NATO HAILS 10TH ANNIVERSARY OF INDEPENDENT UKRAINE

NATO on 24 August congratulated Ukraine on the 10th anniversary of its independence from the Soviet Union and urged Kyiv to stay on the path of economic and political reforms, Reuters reported. "Since 1991, NATO and Ukraine have made great strides in developing a special relationship in a Europe that has overcome the dividing lines of the past," the Atlantic alliance said in a statement. "NATO will continue to support independent, democratic, and market-oriented Ukraine and encourages Ukraine to take the reform process forward, including in the critical field of defense reform," the statement said. JM

ESTONIAN PRIME MINISTER DEFENDS PRIVATIZATION OF POWER PLANTS

Speaking at the special Estonian parliament session on 23 August devoted to the privatization of AS Narva Elektrijaamad (Narva Power Plants Ltd) to the U.S. company NRG Energy, Mart Laar declared that the deal is important from economic, social, environmental, and security aspects, ETA reported. He even claimed that its rejection might undermine U.S. support for Estonia's admission to NATO. While agreeing that energy prices will increase slightly after the privatization, Laar said that the price hike would be even greater if the company were to remain state-owned. Moreover, power generated from oil shale, as is the case with the plants, is cheaper than other alternatives, BNS reported. After members of the ruling coalition claimed that the discussion was void of content and subsequently left the session, only 39 deputies were registered as attending, 12 fewer than the necessary quorum. SG

RIGA RESHUFFLES CITY COUNCIL

The Riga City Council voted 34 to zero, with no abstentions, on 23 August to remove For the Fatherland and Freedom/LNNK (TB/LNNK) deputy Inese Vaidere from the post of deputy mayor, LETA reported. Deputies from the TB/LNNK and other rightist parties did not participate in the vote, asserting that the draft motion was illegal since no valid reasons were given to justify her removal. The move was prompted by the decision made by the TB/LNNK in Riga several days earlier to formally quit the coalition (see "RFE/RL Newsline," 21 August 2001) in protest of the exhibition of a statue of Peter the Great during the city's 800th-anniversary celebrations. Although no formal coalition has yet been formed, deputies from the Latvian Social Democratic Workers Party, For Human Rights In a United Latvia, and the Center bloc of small parties supported Vaidere's ouster and the election of Aivars Kreituss, the leader of the Labor Party, as her replacement. SG

LITHUANIAN BISHOPS ASK PREMIER TO ACCELERATE COOPERATION WITH CHURCH

The Lithuanian Conference of Bishops, represented by its head, Archbishop of Kaunas Sigitas Tamkevicius, Cardinal Audrys Backis, and Bishop Jonas Boruta, asked Algirdas Brazauskas on 23 August to speed up the formation of the joint commission that was agreed upon last year between the Vatican and Lithuania, BNS reported the next day. The commission is expected to help resolve matters that require the approval of both church and state, such as the management of church archives and the problems of Catholic schools. The bishops also expressed regret that there has not been an adviser for religious affairs in the government since Petras Plumpa resigned in March. The bishops have suggested a candidate for the post, but refused to disclose his name. Brazauskas said that he will appoint someone to the post in the near future, noting that the official will remain in office regardless of changes in the government. SG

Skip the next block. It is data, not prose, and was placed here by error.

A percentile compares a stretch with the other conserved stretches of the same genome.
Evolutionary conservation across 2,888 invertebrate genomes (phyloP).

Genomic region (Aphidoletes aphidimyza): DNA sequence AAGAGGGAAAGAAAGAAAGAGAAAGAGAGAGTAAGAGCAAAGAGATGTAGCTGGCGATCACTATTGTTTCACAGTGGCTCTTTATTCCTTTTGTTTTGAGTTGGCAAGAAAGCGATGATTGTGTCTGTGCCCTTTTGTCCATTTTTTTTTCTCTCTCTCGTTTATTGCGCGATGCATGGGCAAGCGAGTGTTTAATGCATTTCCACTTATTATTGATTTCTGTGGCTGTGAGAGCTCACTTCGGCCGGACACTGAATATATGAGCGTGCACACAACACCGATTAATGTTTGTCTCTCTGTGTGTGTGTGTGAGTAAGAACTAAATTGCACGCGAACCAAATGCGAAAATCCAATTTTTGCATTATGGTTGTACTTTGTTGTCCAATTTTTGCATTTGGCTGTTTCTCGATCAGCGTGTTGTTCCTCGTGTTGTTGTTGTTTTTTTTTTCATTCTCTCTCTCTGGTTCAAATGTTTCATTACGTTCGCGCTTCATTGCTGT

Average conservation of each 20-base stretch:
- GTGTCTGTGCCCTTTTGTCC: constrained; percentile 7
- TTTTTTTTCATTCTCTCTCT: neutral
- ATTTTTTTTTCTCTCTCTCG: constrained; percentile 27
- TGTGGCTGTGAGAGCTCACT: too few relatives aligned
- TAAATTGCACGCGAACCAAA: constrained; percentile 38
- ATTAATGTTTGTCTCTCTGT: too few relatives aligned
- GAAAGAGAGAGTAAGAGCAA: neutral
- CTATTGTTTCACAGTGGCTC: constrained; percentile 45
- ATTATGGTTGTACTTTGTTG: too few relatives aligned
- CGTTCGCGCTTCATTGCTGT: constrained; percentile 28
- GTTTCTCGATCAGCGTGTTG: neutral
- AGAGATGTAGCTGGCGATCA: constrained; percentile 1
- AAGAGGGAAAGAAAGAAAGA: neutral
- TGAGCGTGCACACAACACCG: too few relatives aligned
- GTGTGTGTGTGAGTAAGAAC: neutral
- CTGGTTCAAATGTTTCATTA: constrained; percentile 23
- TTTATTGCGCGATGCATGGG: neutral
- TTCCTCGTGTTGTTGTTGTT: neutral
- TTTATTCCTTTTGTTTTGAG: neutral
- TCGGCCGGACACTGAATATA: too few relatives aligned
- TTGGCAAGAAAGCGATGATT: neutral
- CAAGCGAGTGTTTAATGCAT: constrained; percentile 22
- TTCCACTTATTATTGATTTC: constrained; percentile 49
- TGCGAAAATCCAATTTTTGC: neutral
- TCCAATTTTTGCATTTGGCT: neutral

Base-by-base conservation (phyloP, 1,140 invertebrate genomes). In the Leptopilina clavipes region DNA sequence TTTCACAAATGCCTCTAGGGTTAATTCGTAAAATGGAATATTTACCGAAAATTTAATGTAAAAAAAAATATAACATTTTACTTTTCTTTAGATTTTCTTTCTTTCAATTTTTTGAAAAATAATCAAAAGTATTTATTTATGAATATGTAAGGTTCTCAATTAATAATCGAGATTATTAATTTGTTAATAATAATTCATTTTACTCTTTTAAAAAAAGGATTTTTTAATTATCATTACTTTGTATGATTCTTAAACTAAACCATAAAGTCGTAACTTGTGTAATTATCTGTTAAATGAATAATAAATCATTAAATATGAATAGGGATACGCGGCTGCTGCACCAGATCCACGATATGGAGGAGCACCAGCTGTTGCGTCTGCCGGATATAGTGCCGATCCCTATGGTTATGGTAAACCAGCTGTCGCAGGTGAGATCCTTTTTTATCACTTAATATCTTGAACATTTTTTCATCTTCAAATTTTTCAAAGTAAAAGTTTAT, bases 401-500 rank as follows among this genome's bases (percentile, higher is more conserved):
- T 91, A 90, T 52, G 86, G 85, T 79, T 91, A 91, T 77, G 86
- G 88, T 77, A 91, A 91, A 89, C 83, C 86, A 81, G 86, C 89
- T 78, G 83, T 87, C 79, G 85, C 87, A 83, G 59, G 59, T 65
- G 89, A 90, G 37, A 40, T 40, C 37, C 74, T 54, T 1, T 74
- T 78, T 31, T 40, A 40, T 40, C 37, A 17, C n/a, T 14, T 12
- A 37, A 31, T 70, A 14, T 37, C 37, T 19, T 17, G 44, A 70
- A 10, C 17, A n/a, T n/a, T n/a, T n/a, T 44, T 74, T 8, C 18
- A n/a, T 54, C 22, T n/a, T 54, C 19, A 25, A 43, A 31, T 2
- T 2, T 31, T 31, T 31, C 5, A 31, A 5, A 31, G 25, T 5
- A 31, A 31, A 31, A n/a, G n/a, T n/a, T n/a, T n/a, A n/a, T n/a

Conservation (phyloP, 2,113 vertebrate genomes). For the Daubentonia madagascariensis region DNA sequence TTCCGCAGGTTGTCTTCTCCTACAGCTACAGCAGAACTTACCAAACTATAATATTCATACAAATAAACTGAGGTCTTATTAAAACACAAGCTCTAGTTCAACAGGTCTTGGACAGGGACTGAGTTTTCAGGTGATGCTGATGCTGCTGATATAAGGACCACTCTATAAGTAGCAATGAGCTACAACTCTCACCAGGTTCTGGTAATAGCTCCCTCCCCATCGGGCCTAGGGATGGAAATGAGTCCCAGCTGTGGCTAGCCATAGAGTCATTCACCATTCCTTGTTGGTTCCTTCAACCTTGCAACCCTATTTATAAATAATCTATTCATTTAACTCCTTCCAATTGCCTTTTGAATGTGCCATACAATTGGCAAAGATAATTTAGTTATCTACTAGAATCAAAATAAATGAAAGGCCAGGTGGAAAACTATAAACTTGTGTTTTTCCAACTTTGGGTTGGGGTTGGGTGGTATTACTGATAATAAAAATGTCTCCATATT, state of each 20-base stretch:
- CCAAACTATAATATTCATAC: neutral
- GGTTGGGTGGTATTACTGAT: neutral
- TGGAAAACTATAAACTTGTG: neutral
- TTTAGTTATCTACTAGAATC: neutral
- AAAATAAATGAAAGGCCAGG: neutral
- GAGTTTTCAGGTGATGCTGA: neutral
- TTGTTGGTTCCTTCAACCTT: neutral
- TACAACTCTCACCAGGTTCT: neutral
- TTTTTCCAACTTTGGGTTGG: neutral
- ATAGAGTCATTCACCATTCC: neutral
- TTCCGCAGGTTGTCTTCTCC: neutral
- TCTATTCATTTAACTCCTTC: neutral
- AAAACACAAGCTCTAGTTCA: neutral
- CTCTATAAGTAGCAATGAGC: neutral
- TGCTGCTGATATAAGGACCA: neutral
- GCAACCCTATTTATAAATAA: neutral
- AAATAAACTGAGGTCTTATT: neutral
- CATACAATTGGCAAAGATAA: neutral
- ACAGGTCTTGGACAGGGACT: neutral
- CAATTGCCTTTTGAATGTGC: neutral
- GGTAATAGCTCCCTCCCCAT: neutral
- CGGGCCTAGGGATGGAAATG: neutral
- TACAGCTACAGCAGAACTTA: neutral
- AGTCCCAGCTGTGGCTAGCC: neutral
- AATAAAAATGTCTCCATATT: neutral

PUTIN TO VISIT POLAND IN MID-JANUARY

Russian President Putin declared at his 23 August meeting in Kyiv with his Polish counterpart Kwasniewski that he will pay an official visit to Warsaw in mid-January 2002, Russian and Polish media reported. "Relations between our countries have achieved a new level of quality," Putin said after the talks, adding that the Russian-Polish trade turnover reached $5.5 billion last year. Sergei Prikhodko, deputy head of the Russian president's administration, commented after the meeting that Russia and Poland intend to increase cooperation in connection with the exporting of Russian gas to the EU. The two presidents also touched upon the future role of Russia's Kaliningrad exclave and agreed that further discussions will take place in four-way talks that will include Russia, Poland, Lithuania, and the EU. JM

ISRAEL WANTS 'NEW, BETTER CHAPTER' IN RELATIONS WITH POLAND

Israeli Foreign Minister Shimon Peres said in Warsaw on 23 August that "Jews want to open a new, better chapter in their history of relations with Poland to date," PAP reported. "Here, on this land we extend a hand to the new Poland and say: 'this is a new chapter,'" Peres said after a wreath-laying ceremony at the Monument to the Heroes of the Warsaw Ghetto. He stressed that this new chapter will be written by the peoples of Poland and Israel. JM